Figurations of the Barbaric in the 18th Century. A Genealogy of the Concept of Culture in International Law, the Philosophy of History, and Literature

Up into the 20th century international law existed merely as “culture” because the institutions behind it lacked executive force. It remained a deterritorial dispositive of customs, history, and power. The cultural nature of international law contrasts with the universal and natural principles at work in the classical texts of its founding (Grotius, Pufendorf, and Vattel, among others). At the same time, these authors were already well aware of how “culture” can upset and unsettle the law. The “imperial” aspects of international law, such as the theory of sovereignty and the rule of reason, go hand in hand with an interest in the legal customs of “barbaric” peoples, as Grotius’ study of the history of the Goths, Vandals, and Lombards demonstrates. This interest, to be sure, has colonial implications that have already been researched in part by post-colonial scholars. Still, the source texts concerning the legal customs of European “barbaric” peoples offer a limitless archive for reflecting on the connection between law and culture—even though the texts do not necessarily adhere to an explicitly articulated concept of culture. The historical understanding of cultures is thereby always interconnected with a strong imaginative fascination with the barbaric. In looking to authors such as Vico, one can study how a new theory of culture emerges through the negotiation of the universal and the cultural in the context of the “barbaric,” a negotiation that plays out in exemplary fashion in the Roman ius gentium.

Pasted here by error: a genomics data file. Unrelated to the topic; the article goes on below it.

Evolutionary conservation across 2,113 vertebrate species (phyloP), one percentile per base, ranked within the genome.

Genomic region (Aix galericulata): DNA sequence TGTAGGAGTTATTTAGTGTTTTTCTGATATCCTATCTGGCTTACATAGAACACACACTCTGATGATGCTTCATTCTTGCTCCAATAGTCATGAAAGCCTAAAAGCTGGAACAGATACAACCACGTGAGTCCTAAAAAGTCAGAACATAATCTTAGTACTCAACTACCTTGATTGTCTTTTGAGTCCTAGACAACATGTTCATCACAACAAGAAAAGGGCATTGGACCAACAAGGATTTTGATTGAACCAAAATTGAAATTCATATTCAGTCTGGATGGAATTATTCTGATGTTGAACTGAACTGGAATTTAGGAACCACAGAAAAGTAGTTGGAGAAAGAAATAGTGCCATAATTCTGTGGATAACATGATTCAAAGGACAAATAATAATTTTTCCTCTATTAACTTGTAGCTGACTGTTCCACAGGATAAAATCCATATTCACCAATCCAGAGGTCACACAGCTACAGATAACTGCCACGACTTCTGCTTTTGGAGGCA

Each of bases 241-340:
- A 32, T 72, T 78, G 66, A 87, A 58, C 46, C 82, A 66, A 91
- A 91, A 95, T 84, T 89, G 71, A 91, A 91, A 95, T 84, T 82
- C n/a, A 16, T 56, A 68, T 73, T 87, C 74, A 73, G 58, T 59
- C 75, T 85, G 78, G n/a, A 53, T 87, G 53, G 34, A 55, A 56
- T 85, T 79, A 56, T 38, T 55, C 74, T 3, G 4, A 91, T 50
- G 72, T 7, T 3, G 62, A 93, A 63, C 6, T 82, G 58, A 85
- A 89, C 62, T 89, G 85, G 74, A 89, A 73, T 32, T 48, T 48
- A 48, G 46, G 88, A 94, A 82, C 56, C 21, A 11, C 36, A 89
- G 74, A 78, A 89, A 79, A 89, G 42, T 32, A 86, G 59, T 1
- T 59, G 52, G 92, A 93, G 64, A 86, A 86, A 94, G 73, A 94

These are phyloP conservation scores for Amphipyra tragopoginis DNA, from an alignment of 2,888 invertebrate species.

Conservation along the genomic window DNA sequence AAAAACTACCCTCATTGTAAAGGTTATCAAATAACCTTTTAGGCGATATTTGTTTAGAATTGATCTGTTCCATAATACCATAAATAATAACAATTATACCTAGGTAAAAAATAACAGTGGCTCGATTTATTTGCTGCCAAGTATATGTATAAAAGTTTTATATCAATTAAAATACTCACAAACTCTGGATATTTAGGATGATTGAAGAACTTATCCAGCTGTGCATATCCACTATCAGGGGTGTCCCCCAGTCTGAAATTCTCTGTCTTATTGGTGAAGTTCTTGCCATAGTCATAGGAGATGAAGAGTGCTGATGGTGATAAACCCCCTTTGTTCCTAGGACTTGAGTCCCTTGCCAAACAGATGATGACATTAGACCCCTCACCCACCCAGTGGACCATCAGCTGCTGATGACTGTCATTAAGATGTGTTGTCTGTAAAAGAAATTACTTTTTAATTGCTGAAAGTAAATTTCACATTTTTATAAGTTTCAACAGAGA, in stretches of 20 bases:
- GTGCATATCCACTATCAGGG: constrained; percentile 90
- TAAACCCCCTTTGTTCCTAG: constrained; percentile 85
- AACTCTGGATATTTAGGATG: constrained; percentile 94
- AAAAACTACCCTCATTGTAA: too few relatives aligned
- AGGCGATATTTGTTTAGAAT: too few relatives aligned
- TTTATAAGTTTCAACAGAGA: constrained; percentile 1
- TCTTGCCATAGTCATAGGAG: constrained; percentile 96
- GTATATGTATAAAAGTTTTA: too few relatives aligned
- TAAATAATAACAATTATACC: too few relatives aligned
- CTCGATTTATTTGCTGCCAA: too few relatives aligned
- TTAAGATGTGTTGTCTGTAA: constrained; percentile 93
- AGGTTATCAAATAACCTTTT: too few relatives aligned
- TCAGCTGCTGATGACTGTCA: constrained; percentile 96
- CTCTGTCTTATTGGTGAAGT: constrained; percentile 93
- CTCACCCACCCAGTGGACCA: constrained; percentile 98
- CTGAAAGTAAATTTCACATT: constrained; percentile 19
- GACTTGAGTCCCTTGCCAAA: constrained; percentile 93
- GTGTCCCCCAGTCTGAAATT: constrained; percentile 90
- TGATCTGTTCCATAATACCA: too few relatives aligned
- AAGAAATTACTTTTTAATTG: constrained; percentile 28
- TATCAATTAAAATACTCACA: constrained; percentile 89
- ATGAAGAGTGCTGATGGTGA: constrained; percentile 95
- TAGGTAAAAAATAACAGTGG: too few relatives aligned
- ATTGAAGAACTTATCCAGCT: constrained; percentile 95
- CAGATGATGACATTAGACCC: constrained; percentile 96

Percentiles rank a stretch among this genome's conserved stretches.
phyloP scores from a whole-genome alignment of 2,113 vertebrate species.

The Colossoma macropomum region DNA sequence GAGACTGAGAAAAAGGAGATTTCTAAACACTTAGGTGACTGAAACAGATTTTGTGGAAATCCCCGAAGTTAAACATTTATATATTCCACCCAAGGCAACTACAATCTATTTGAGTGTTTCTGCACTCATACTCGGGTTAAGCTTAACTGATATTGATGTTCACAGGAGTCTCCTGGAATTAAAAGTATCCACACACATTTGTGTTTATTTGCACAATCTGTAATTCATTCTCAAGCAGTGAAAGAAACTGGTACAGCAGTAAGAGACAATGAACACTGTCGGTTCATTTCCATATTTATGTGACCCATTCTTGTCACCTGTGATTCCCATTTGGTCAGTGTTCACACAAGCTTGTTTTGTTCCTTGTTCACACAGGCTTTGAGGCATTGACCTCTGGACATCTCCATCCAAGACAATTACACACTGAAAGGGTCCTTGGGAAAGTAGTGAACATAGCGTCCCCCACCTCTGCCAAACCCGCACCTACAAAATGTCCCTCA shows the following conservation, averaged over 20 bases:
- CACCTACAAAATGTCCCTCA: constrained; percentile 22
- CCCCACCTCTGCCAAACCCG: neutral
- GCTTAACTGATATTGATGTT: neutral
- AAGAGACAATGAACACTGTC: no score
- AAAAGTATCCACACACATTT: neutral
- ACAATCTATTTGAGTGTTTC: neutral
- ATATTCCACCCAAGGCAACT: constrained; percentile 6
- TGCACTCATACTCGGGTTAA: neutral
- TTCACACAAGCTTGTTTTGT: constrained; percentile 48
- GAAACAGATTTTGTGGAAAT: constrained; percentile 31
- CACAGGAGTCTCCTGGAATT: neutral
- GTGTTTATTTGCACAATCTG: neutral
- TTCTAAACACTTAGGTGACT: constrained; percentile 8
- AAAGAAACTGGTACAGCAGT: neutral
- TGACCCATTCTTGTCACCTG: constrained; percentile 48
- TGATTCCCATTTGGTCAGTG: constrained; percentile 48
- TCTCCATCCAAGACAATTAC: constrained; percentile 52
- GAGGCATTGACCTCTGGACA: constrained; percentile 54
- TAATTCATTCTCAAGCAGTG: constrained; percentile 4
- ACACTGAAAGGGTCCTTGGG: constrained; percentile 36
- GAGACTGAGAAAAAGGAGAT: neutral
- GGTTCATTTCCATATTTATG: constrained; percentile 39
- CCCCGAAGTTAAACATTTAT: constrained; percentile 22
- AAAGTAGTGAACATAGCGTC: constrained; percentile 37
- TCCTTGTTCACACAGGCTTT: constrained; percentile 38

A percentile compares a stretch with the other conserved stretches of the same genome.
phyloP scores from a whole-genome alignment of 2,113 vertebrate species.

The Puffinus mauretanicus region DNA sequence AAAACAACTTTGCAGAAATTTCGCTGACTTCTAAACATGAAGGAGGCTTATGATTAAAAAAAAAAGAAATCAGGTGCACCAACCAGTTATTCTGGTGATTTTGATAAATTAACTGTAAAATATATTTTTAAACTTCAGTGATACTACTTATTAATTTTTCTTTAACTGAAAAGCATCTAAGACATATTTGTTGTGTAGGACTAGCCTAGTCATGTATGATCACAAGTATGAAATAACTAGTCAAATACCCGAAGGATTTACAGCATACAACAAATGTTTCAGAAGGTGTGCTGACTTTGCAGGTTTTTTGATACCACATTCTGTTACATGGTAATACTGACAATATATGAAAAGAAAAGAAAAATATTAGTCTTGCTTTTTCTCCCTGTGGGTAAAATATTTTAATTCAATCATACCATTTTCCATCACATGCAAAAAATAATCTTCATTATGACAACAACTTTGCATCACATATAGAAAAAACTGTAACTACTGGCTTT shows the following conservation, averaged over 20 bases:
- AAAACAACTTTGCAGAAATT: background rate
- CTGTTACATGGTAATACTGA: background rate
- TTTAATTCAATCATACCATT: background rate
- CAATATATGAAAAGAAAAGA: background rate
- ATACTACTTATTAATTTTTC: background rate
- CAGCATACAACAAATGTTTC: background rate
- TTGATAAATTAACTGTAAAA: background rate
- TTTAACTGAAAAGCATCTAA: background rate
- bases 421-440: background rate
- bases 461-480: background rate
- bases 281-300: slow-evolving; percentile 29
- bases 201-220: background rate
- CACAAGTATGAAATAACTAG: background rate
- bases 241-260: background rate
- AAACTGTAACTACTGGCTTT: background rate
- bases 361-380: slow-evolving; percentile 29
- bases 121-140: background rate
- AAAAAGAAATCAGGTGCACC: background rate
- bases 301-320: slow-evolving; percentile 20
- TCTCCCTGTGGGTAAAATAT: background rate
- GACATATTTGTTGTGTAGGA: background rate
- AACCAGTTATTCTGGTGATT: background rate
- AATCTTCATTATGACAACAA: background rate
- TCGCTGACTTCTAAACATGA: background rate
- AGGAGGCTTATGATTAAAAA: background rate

The project seeked to describe the discursive interconnections between international law, the concept of culture, and the philosophy of history. This description focused on the 18th century as the historical saddle point and the figure of the barbarian as the interdiscursive actant, who takes on important yet varying functions in all three discourses. Literary representations of barbarians were examined alongside legal texts and others on the philosophy of culture that dramatize the complex situation sketched out here. The Hermannsschlacht (Battle of the Teutoburg Forest) dramas provided one focal point, in which the theme of international law is explicitly and repeatedly dealt with. Furthermore, the project aligned with recent endeavors in the research area of “literature and law” to advance a theoretical model for the concept of “culture.”


Fig. above: Historia Gotthorvm. Vandalorvm & Langobardorvm. Amstelodami: Elzevirius 1655

Program funding through the Federal Ministry of Education and Research (BMBF) 2015–2016
Head researcher(s): Tim Albrecht


Tim Albrecht

  • Die Polypheme Homers und die Patagonier Pufendorfs. Barbarei und Völkerrecht bei Vico, in: Nicola Gess, Christian Moser and Markus Winkler (eds.): Colloquium Helveticum 45 (2016) = Poetik und Rhetorik des Barbarischen, 15–33